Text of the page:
USA v. Thompson

Filing 920080418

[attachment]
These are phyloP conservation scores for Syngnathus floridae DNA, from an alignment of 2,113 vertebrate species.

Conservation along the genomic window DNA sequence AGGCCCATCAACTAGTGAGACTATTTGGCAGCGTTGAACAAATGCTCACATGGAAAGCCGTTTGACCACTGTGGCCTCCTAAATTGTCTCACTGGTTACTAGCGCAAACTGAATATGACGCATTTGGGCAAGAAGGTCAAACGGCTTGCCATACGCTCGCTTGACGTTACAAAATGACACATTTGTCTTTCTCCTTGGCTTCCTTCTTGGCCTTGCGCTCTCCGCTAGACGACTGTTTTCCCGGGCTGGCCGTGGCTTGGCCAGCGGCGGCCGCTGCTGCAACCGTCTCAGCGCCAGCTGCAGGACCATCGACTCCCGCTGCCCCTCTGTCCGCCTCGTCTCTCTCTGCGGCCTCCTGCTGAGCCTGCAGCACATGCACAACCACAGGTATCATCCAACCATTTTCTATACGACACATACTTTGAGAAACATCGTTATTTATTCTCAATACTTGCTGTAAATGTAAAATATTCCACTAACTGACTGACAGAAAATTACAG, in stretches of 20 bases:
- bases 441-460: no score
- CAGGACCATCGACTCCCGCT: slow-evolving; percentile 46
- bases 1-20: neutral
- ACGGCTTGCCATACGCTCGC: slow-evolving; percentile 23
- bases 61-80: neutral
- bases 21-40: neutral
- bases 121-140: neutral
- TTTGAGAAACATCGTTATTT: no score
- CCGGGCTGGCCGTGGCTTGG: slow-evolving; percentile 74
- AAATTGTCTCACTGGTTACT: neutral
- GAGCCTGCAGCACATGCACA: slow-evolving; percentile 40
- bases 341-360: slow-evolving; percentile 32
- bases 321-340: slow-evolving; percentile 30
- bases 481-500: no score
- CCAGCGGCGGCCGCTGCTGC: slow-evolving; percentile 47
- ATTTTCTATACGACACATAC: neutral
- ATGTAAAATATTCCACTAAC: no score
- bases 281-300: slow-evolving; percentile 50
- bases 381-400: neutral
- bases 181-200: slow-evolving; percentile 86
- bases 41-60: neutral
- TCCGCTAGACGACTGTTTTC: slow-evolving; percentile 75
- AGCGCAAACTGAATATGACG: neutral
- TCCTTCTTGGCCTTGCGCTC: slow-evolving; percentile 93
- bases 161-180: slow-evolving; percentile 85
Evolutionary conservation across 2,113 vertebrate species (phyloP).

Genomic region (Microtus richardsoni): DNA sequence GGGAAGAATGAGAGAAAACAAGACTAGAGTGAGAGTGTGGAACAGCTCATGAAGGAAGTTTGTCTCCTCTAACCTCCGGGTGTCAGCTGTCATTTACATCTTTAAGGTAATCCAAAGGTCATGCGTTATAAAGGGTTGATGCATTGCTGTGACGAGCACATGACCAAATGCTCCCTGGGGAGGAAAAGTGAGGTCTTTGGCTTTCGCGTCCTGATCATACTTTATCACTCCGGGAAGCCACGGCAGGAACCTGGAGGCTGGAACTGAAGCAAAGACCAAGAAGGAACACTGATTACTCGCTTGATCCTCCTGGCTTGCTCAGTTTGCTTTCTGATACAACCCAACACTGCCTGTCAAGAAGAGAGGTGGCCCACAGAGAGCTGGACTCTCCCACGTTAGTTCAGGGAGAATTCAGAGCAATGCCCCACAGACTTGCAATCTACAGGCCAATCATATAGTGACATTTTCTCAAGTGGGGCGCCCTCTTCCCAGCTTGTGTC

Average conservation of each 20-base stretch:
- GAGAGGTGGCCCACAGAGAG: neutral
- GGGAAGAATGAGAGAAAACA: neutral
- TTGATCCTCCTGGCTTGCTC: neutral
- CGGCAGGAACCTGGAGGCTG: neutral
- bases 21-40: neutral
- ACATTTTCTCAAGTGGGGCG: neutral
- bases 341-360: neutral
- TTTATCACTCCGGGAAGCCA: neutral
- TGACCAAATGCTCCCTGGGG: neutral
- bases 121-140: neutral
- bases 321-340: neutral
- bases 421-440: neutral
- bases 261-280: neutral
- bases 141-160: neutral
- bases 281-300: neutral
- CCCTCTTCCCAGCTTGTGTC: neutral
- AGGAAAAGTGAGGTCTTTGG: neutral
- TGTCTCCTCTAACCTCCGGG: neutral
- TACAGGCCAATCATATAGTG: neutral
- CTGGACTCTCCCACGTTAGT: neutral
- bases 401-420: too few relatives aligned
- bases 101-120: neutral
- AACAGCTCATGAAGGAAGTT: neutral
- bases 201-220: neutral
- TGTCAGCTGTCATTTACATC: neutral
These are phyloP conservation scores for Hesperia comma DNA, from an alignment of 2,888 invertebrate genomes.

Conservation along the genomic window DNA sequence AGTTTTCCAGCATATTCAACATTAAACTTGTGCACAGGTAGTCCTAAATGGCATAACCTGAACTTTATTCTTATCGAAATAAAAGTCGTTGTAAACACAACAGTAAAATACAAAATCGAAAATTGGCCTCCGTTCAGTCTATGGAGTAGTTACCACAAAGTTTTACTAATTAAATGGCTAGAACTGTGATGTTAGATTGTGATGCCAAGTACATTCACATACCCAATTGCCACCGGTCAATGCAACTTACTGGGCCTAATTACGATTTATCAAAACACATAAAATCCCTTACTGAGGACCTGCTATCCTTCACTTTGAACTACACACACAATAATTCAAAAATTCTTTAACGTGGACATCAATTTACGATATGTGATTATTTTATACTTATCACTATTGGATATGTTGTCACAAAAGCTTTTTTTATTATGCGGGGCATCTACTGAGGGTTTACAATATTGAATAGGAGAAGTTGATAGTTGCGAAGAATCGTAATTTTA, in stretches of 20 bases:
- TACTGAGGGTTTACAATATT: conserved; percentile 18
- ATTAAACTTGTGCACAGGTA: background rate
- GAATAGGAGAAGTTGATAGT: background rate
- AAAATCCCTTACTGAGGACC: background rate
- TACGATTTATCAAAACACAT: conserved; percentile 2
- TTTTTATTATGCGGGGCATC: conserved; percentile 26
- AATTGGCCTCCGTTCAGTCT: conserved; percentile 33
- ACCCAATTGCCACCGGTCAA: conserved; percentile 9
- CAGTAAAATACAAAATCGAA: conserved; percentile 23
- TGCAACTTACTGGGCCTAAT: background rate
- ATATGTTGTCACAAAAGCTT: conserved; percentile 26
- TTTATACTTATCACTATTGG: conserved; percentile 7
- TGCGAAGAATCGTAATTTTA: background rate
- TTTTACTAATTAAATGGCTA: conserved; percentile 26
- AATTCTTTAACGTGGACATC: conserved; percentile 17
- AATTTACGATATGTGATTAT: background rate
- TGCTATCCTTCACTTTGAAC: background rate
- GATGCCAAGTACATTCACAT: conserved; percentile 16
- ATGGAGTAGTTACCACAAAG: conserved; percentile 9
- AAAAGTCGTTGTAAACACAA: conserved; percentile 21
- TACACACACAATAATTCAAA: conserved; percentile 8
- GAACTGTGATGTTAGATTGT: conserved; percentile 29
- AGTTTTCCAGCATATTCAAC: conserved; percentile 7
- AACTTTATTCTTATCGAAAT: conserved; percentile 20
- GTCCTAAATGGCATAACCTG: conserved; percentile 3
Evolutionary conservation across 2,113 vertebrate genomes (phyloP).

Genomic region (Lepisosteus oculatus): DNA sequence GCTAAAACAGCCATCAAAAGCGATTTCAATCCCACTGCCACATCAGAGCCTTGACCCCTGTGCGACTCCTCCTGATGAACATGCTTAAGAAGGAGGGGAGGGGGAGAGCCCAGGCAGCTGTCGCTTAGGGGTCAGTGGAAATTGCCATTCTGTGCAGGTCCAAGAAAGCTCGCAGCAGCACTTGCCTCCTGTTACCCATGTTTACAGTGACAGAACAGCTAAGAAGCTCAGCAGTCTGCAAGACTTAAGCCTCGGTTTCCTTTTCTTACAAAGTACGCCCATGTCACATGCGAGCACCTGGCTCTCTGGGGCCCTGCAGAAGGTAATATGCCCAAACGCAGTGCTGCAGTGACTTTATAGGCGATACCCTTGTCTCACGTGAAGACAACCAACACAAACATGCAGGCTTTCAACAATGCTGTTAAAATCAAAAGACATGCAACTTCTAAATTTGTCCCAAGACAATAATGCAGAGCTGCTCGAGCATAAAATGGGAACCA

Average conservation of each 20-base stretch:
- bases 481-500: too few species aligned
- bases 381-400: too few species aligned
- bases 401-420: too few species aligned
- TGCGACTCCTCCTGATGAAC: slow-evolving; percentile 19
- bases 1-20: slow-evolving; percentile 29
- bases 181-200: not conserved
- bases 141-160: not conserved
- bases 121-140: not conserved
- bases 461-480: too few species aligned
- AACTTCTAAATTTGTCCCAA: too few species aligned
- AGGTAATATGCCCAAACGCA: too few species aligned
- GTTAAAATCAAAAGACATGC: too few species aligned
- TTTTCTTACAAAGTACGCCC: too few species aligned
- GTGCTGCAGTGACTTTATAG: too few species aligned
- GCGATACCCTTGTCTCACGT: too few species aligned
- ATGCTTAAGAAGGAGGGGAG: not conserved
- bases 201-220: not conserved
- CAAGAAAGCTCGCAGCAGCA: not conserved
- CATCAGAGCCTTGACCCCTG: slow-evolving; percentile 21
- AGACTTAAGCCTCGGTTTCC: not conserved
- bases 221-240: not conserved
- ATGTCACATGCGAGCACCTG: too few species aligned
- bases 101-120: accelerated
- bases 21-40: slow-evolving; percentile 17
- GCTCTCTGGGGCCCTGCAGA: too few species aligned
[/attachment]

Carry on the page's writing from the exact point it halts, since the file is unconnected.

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NOT RECOMMENDED FOR FULL-TEXT PUBLICATION File Name: 08a0206n.06 Filed: April 18, 2008 No. 07-5251 UNITED STATES COURT OF APPEALS FOR THE SIXTH CIRCUIT UNITED STATES, Plaintiff-Appellee, v. ANTON LAMONT THOMPSON, Defendant -Appellant. ) ) ) ) ) ) ) ) ) On Appeal from the United States District Court for the Middle District of Tennessee Before: BOGGS, Chief Judge; ROGERS, Circuit Judge; and SHADUR, Senior District Judge.* Anton Lamont Thompson SHADUR, Senior District Judge: ("Thompson") appeals the district court's finding, made at his sentencing hearing, that the United States had established by a preponderance of the evidence that he was previously convicted of two state crimes. Because the district court did not commit clear error in making that finding, we affirm Thompson's sentence. I. Factual Background On December 8, 2006 Thompson pleaded guilty to one count of attempted bank robbery and one count of armed bank robbery. When The Honorable Milton I. Shadur, United States District Judge for the Northern District of Illinois, sitting by designation. * the United States Probation Office prepared a Presentence Investigation Report, it calculated the sentencing range under the advisory Sentencing Guidelines ("Guidelines") as 92 to 115 months. As always, that calculation was predicated in part on Thompson's criminal history. It treated him as having amassed 10 criminal history points, thus putting him into Criminal History Category V. One of those 10 points was based on two prior North Carolina misdemeanor convictions--one for carrying a concealed weapon and one for breaking and entering--both stemming from a single incident that occurred on December 20, 1996. In a written presentence memorandum Thompson objected to that calculation because, he maintained, the United States had failed to present sufficient proof of the two misdemeanor convictions. Without those convictions, Thompson explained, he would have 9 rather than 10 criminal history points, placing him in Criminal History Category IV and reducing the Guidelines range to 77 to 96 months. At Thompson's February 22, 2007 sentencing hearing the United States was unable to produce a copy of the judgment reflecting the two North Carolina convictions. For his part Thompson's attorney explained that his own investigation into the matter came up empty, telling the district court that "there was no judgment" confirming the prior convictions. 2 In lieu of a judgment covering those convictions, the United States submitted three other supporting documents: 1. a two-page computer printout, certified by the Deputy Clerk of the Superior Court of Mecklenburg County, North Carolina, showing that Thompson had pleaded guilty to the two misdemeanor charges and had been sentenced to 12 months' probation for the breaking and entering offense; 2. an uncertified copy of a grand jury indictment charging Thompson with carrying a concealed weapon; and 3. an uncertified copy of a plea transcript (a standardized form used to document the plea agreement between Thompson and the district attorney) signed by Thompson, the district attorney and the presiding state court judge. At his sentencing hearing Thompson again argued that those documents did not suffice to support a finding that he had twice been convicted in North Carolina. But the district court disagreed, finding that the "certified copy of an electronic record that reflects the conviction," as well as the uncertified copy of the plea transcript, "together are reliable evidence that there was a conviction." Thompson was then given concurrent sentences of 92 months' imprisonment and three years' supervised release on the two federal counts. timely notice of appeal. After sentencing he filed a 3 II. Standard of Review We review a district court's factual findings at sentencing for clear error (United States v. Katzopoulos, 437 F.3d 569, 574 (6th Cir. 2006)). Such findings are "clearly erroneous only when, despite some evidence to support the finding, we are left with the definite and firm conviction that a mistake has been committed, based on a review of the record as a whole" (United States v. Raleigh, 278 F.3d 563, 566 (6th Cir. 2002)). III. Absence of Clear Error At sentencing the United States bears the burden of proving by a preponderance of the evidence any factors used to support a sentencing enhancement (United States v. Gibson, 985 F.2d 860, 866 (6th Cir. 1993)). As we said in United States v. Warwick, 149 Fed. Appx. 464, 467 (6th Cir. 2005), citing United States v. Unger, 915 F.3d 759, 760 (1st Cir. 1990): Similarly, the Government bears the burden of proving the existence of prior convictions used to determine the defendant's criminal-history category under the Guidelines. On appeal Thompson challenges the district court's conclusion that the United States met that burden, advancing the same arguments he had made below. But those arguments fail here, just as they did at the district court level. We do not write on a clean slate in that respect. We have twice affirmed sentences that--like Thompson's--were based in part on criminal histories that the United States established not 4 by producing actual judgments but by proffering other reliable documents that supported the fact of prior convictions (United States v. Crowell, 493 F.3d 744, 748-49 (6th Cir. 2007); United States v. Sanders, 470 F.3d 616, 623-24 (6th Cir. 2006)). And other circuits have done the same (see, e.g., United States v. Simpson, 94 F.3d 1373, 1381 (10th Cir. 1996); United States v. Colletti, 984 F.2d 1339, 1345 (3rd Cir. 1992); Unger, 915 F.2d at 761; and United States v. Dyer, 186 Fed. Appx. 866, 868 (11th Cir. 2006)(per curiam)). As in Crowell and Sanders, here the United States did not produce a copy of the judgment stemming from Thompson's North Carolina convictions. But just as in those cases, it did produce documents (the computer printout and the plea agreement) that the district court reasonably relied upon in making its factual finding. Those documents are substantively no different from the documents relied upon by the district courts in Crowell and Sanders. Indeed, given the Sanders discussion (470 F.3d at 624) of Shepard v. United States, 544 U.S. 13, 16 (2005) and the types of documents that Shepard allows a sentencing judge to consider in making factual determinations as to prior convictions, the district court here could properly have considered even the third document produced by the United States--the indictment. As for the two documents that the district court did rely on: 5 1. As to the plea agreement, nothing in our case law supports Thompson's argument that a document must be certified for it to be deemed reliable. 2. As to the two-page computer printout showing Thompson's North Carolina guilty plea, his challenge to its reliability is trumped by the document's having been certified by the deputy clerk of North Carolina's Superior Court of Mecklenburg County. Indeed, there is a special irony in Thompson's having argued in one breath that the district court is somehow obligated to consider only certified documents, when in the next breath he casts vague unsubstantiated aspersions on the one certified document in the lot (accord, United States v. Chacon-Sanchez, 16 Fed. Appx. 749, 750 (9th Cir. 2001), explaining that appellant cannot "challenge[] the reliability of the computerized search in only a vague way, merely asserting that the search is not always accurate" without producing "evidence to substantiate this claim"). Finally, Thompson maintains that the district court should have placed more weight on his attorney's assertion at sentencing that "there was no judgment" reflecting the prior state convictions. But just such a barebones denial sought to be made in Crowell was not enough to stand up to the weight of the other evidence that was presented to the district court there, and that 6 we found adequate (493 F.3d at 748-49)--even where the defendant there had tried to corroborate his assertion with a computergenerated document from the clerk of court indicating that Crowell had no juvenile record. Thompson's purely oral denial, lacking even the type of paper submission that we found inadequate in Crowell, cannot dictate a different result here. IV. Conclusion Given the evidence presented at Thompson's sentencing hearing as to his prior North Carolina convictions, the district court did not commit any clear error in finding that the United States had established those convictions by a preponderance of the evidence and in sentencing Thompson accordingly. Thompson's objection to the existence of those convictions and to the United States's failure to produce a copy of the judgment do not lead us to a contrary conclusion. affirmed. AFFIRMED. Thompson's sentence is therefore 7